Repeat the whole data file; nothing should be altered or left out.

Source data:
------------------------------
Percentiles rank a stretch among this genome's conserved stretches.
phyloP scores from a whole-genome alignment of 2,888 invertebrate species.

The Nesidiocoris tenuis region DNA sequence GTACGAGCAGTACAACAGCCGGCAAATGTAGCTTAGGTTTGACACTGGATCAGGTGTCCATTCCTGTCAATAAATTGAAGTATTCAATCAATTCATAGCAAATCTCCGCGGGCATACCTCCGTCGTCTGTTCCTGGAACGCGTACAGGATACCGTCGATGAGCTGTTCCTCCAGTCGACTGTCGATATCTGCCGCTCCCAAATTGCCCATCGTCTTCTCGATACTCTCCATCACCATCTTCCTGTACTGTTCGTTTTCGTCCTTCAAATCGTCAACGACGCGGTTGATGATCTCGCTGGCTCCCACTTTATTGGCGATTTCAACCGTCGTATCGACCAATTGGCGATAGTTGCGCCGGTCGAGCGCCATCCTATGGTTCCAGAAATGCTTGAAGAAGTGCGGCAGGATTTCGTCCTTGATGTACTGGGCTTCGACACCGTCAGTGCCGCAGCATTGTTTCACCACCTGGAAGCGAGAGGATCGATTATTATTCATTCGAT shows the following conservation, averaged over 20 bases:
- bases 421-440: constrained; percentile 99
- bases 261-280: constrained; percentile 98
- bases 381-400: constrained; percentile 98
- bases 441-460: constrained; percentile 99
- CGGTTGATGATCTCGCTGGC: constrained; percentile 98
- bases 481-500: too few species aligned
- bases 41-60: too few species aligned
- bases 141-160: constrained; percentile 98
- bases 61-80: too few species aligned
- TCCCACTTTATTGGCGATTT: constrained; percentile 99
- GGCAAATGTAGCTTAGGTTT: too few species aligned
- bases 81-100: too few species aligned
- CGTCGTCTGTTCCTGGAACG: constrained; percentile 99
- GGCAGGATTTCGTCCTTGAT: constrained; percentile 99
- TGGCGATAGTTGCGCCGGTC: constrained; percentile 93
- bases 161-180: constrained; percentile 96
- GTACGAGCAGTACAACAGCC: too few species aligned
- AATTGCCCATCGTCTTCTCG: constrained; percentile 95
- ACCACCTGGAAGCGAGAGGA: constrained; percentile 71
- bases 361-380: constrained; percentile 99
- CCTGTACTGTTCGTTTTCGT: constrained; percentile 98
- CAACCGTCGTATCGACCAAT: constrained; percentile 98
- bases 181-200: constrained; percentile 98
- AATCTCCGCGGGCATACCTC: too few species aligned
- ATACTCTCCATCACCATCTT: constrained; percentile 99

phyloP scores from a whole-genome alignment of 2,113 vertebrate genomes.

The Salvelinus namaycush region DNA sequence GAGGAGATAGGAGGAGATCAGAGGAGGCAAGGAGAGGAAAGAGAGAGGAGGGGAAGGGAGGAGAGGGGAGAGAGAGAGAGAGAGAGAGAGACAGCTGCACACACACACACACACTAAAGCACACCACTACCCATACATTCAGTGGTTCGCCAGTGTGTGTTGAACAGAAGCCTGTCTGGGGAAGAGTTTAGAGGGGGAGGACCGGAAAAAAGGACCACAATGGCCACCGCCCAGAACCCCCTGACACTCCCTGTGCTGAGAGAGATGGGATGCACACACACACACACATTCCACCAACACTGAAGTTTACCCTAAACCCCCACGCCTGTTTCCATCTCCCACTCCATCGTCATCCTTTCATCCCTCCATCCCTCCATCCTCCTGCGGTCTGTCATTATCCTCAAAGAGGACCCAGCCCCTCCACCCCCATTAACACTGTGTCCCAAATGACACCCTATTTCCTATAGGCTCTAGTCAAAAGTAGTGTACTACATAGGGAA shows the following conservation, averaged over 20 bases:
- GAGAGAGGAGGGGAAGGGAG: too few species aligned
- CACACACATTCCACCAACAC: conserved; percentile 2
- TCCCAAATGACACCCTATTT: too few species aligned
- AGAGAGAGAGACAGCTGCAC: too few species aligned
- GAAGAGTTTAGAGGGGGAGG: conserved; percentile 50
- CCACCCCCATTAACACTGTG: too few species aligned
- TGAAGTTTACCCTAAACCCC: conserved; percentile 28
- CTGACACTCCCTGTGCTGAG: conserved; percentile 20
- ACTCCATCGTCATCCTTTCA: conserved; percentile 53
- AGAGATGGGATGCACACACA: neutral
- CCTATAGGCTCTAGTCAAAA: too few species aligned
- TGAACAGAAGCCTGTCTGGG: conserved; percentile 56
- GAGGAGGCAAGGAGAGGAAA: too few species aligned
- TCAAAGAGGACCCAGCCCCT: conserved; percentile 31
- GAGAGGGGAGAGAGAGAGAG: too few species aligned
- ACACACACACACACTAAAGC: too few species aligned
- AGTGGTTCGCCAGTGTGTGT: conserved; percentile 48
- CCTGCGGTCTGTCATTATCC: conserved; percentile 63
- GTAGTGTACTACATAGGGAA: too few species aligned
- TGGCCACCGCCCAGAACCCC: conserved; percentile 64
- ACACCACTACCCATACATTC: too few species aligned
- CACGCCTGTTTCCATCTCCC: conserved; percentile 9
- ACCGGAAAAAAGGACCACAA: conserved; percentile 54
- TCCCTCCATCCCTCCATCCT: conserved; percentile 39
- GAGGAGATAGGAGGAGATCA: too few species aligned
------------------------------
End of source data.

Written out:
Percentiles rank a stretch among this genome's conserved stretches.
phyloP scores from a whole-genome alignment of 2,888 invertebrate species.

The Nesidiocoris tenuis region DNA sequence GTACGAGCAGTACAACAGCCGGCAAATGTAGCTTAGGTTTGACACTGGATCAGGTGTCCATTCCTGTCAATAAATTGAAGTATTCAATCAATTCATAGCAAATCTCCGCGGGCATACCTCCGTCGTCTGTTCCTGGAACGCGTACAGGATACCGTCGATGAGCTGTTCCTCCAGTCGACTGTCGATATCTGCCGCTCCCAAATTGCCCATCGTCTTCTCGATACTCTCCATCACCATCTTCCTGTACTGTTCGTTTTCGTCCTTCAAATCGTCAACGACGCGGTTGATGATCTCGCTGGCTCCCACTTTATTGGCGATTTCAACCGTCGTATCGACCAATTGGCGATAGTTGCGCCGGTCGAGCGCCATCCTATGGTTCCAGAAATGCTTGAAGAAGTGCGGCAGGATTTCGTCCTTGATGTACTGGGCTTCGACACCGTCAGTGCCGCAGCATTGTTTCACCACCTGGAAGCGAGAGGATCGATTATTATTCATTCGAT shows the following conservation, averaged over 20 bases:
- bases 421-440: constrained; percentile 99
- bases 261-280: constrained; percentile 98
- bases 381-400: constrained; percentile 98
- bases 441-460: constrained; percentile 99
- CGGTTGATGATCTCGCTGGC: constrained; percentile 98
- bases 481-500: too few species aligned
- bases 41-60: too few species aligned
- bases 141-160: constrained; percentile 98
- bases 61-80: too few species aligned
- TCCCACTTTATTGGCGATTT: constrained; percentile 99
- GGCAAATGTAGCTTAGGTTT: too few species aligned
- bases 81-100: too few species aligned
- CGTCGTCTGTTCCTGGAACG: constrained; percentile 99
- GGCAGGATTTCGTCCTTGAT: constrained; percentile 99
- TGGCGATAGTTGCGCCGGTC: constrained; percentile 93
- bases 161-180: constrained; percentile 96
- GTACGAGCAGTACAACAGCC: too few species aligned
- AATTGCCCATCGTCTTCTCG: constrained; percentile 95
- ACCACCTGGAAGCGAGAGGA: constrained; percentile 71
- bases 361-380: constrained; percentile 99
- CCTGTACTGTTCGTTTTCGT: constrained; percentile 98
- CAACCGTCGTATCGACCAAT: constrained; percentile 98
- bases 181-200: constrained; percentile 98
- AATCTCCGCGGGCATACCTC: too few species aligned
- ATACTCTCCATCACCATCTT: constrained; percentile 99

phyloP scores from a whole-genome alignment of 2,113 vertebrate genomes.

The Salvelinus namaycush region DNA sequence GAGGAGATAGGAGGAGATCAGAGGAGGCAAGGAGAGGAAAGAGAGAGGAGGGGAAGGGAGGAGAGGGGAGAGAGAGAGAGAGAGAGAGAGACAGCTGCACACACACACACACACTAAAGCACACCACTACCCATACATTCAGTGGTTCGCCAGTGTGTGTTGAACAGAAGCCTGTCTGGGGAAGAGTTTAGAGGGGGAGGACCGGAAAAAAGGACCACAATGGCCACCGCCCAGAACCCCCTGACACTCCCTGTGCTGAGAGAGATGGGATGCACACACACACACACATTCCACCAACACTGAAGTTTACCCTAAACCCCCACGCCTGTTTCCATCTCCCACTCCATCGTCATCCTTTCATCCCTCCATCCCTCCATCCTCCTGCGGTCTGTCATTATCCTCAAAGAGGACCCAGCCCCTCCACCCCCATTAACACTGTGTCCCAAATGACACCCTATTTCCTATAGGCTCTAGTCAAAAGTAGTGTACTACATAGGGAA shows the following conservation, averaged over 20 bases:
- GAGAGAGGAGGGGAAGGGAG: too few species aligned
- CACACACATTCCACCAACAC: conserved; percentile 2
- TCCCAAATGACACCCTATTT: too few species aligned
- AGAGAGAGAGACAGCTGCAC: too few species aligned
- GAAGAGTTTAGAGGGGGAGG: conserved; percentile 50
- CCACCCCCATTAACACTGTG: too few species aligned
- TGAAGTTTACCCTAAACCCC: conserved; percentile 28
- CTGACACTCCCTGTGCTGAG: conserved; percentile 20
- ACTCCATCGTCATCCTTTCA: conserved; percentile 53
- AGAGATGGGATGCACACACA: neutral
- CCTATAGGCTCTAGTCAAAA: too few species aligned
- TGAACAGAAGCCTGTCTGGG: conserved; percentile 56
- GAGGAGGCAAGGAGAGGAAA: too few species aligned
- TCAAAGAGGACCCAGCCCCT: conserved; percentile 31
- GAGAGGGGAGAGAGAGAGAG: too few species aligned
- ACACACACACACACTAAAGC: too few species aligned
- AGTGGTTCGCCAGTGTGTGT: conserved; percentile 48
- CCTGCGGTCTGTCATTATCC: conserved; percentile 63
- GTAGTGTACTACATAGGGAA: too few species aligned
- TGGCCACCGCCCAGAACCCC: conserved; percentile 64
- ACACCACTACCCATACATTC: too few species aligned
- CACGCCTGTTTCCATCTCCC: conserved; percentile 9
- ACCGGAAAAAAGGACCACAA: conserved; percentile 54
- TCCCTCCATCCCTCCATCCT: conserved; percentile 39
- GAGGAGATAGGAGGAGATCA: too few species aligned